J133 Key West 05 906

The J/133: A Breeze to Sail

The J/133 is Sailing World's Overall Boat of the Year 2004

November 7, 2003- by Chuck Allen

The new 43-footer from J/Boats is quite simply a breeze to sail. We tested the J/133 in 15 knots of wind with six people on board and were able to handle it with ease. From sailing upwind, fully hiked, to pulling off a bunch of jibes in a row, we never missed a beat.

The first thing that pops out when stepping aboard the J/133 is the deck layout. You expect a 43-footer to have lines running all over, but the 133 has has the simplest of plans; the two halyard winches are forward, just aft of the mast, and their placement makes a ton of sense. No lines for the crew to trip on when crossing the cabin house from side to side, a nice feature. There’s plenty of room to walk around the shrouds while heading to the bow for takedowns, jibes or anchoring. The cockpit seems a little small when you first see it, but after going through the full workout, we discovered that it’s quite accommodating. The only things not high on my list were that the wheel was a touch undersized when standing up to drive, and the mainsheet sometimes hung up on its winches through jibes—but they’re in the perfect location for short-handed sailing (the driver can steer from a sitting position and trim the main at the same time). Overall the cockpit is set up nicely for crossover spin sheets and cross sheeting if you need to do this while racing; everything seems to be led cleanly.

Need to get below quickly? It’s not a problem; the companionway is the best of all the boats that we reviewed. The J/133 has a sturdy and safe platform to operate on; you have the room to maneuver yet there’s a feeling of security while heeling over under sail. Down below your eyes are drawn to the cherry wood throughout the cabin, which has a nice finish. The J-shaped galley to starboard and the nav station to port both have ideal setups for offshore sailing-whether you’re racing to Bermuda or cruising to Maine. There’s plenty of room for entertaining and dozing off. The interior of the J/133 is a 9 out of 10, but could be more up to speed in the areas of light fixtures and the electrical panel—areas where the European boats we reviewed have some really cool products installed.   


Sailing the J/133 is easy and a ton of fun. I always start off boat tests with the stop-and-go drill, to see how the boat will handle in a starting-line scenario. It wasn’t a problem to go from full speed to a complete stop, holding in the luffing position for a while, sheeting in and getting up to full speed again. The 133 has remarkable acceleration for a boat of its size, and great feel. Upwind is much the same, we had it locked in at 7.6 to 7.9 knots upwind, and you had to really work to get it to fall out of the groove. The rudder never really stalled out, even when bearing off sheeted in with 15 knots-this is a good thing. The 133 has real nice follow through while tacking, getting back up to targets in just seconds, critical if you have one of those "must tack two to three times off the line" bad starts. I like to run the 360 degree turn maneuver to simulate hitting a mark, the 133 cut the mustard by turning inside itself, meaning within a boat-length.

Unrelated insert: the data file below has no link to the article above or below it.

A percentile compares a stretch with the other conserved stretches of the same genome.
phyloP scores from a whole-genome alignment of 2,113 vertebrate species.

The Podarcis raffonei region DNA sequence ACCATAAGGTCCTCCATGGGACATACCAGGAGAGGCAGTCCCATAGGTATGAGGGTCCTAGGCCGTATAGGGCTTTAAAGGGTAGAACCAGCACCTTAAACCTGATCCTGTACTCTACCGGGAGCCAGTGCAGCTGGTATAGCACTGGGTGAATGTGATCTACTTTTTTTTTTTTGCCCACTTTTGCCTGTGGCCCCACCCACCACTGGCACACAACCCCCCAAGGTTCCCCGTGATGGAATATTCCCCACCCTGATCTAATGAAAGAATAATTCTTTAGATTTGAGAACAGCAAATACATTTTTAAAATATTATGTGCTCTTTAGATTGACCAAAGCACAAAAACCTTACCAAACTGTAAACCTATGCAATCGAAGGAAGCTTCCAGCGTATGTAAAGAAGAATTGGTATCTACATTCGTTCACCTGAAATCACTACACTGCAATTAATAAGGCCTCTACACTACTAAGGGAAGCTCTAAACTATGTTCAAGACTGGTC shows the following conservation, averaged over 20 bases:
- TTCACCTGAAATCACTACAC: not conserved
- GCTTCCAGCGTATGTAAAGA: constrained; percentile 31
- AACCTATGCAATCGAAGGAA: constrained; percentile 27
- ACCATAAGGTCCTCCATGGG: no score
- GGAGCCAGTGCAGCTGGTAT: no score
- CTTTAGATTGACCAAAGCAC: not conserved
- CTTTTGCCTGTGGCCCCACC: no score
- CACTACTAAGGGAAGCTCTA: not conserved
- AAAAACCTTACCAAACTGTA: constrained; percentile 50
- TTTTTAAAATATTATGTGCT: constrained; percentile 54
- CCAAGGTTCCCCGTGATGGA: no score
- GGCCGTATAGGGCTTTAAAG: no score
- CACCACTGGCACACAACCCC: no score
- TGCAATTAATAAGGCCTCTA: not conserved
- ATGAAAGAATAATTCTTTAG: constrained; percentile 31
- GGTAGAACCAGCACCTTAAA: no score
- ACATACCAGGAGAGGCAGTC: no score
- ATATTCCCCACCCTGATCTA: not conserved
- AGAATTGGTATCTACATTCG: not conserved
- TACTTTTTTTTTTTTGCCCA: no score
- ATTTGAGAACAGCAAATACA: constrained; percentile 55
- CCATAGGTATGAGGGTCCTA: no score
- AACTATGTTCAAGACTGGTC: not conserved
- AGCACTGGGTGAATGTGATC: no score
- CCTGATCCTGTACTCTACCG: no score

Downwind is even better than upwind— the kite is huge. It takes a while to ring the bell (get the sail fully hoisted) but when you do, look out! The kite fills and the boat takes off, jumping into the 10- to 12-knot range quickly. It has a nice groove to drive to, with the speeds holding steady, and will definitely surf in waves, which well help you obtain the "go low" numbers we all look for when driving down with asymmetric spinnakers. Jibing may be trickier than the hoist, as with all asymmetric spinnaker boats. During our test sail, we were able to pull off jibes with ease; but as on any asym boat this will be the maneuver you’ll need to practice the most, besides the takedown.

The J/133 is my pick for the 2004 Sailing World BOTY. It seems a bit on the pricey side, but considering what you get it really isn’t: Hall Spars carbon mast and bowsprit, North 3DL sails, asymmetric spinnakers, and the well known J Boats Customer Service Policy. This boat seems like a perfect step-up boat for those J/105 and J/109 owners already in the family.